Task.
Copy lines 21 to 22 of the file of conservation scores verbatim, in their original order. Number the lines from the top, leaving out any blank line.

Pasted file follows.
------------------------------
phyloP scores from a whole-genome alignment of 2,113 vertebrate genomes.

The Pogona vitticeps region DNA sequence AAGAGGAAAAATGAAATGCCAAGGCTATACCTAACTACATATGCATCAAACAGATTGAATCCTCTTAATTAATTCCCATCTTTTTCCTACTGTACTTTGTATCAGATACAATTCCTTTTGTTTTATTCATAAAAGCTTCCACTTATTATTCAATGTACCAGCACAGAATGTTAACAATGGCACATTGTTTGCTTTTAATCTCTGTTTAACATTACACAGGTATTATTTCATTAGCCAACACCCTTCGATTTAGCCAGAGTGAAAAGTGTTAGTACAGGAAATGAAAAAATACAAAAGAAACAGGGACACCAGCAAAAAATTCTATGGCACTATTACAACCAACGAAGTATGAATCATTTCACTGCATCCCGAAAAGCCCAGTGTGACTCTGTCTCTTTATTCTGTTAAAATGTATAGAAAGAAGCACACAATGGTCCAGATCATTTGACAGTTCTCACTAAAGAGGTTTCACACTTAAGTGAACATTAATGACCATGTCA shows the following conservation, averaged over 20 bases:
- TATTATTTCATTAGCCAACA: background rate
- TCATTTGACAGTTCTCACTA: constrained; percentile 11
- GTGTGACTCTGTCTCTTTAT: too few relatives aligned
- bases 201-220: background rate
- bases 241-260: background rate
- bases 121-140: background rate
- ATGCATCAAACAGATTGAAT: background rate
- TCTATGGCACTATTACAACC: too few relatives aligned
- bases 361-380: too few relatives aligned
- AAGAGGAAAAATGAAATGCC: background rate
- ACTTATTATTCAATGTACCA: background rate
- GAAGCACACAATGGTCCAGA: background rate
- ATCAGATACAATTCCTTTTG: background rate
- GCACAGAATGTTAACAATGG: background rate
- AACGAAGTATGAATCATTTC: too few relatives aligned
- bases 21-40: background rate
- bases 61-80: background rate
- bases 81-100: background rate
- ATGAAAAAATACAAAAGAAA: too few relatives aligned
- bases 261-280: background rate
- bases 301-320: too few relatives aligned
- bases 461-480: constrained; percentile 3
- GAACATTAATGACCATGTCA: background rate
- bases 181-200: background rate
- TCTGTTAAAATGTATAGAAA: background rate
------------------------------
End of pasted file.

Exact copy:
- ATGAAAAAATACAAAAGAAA: too few relatives aligned
- bases 261-280: background rate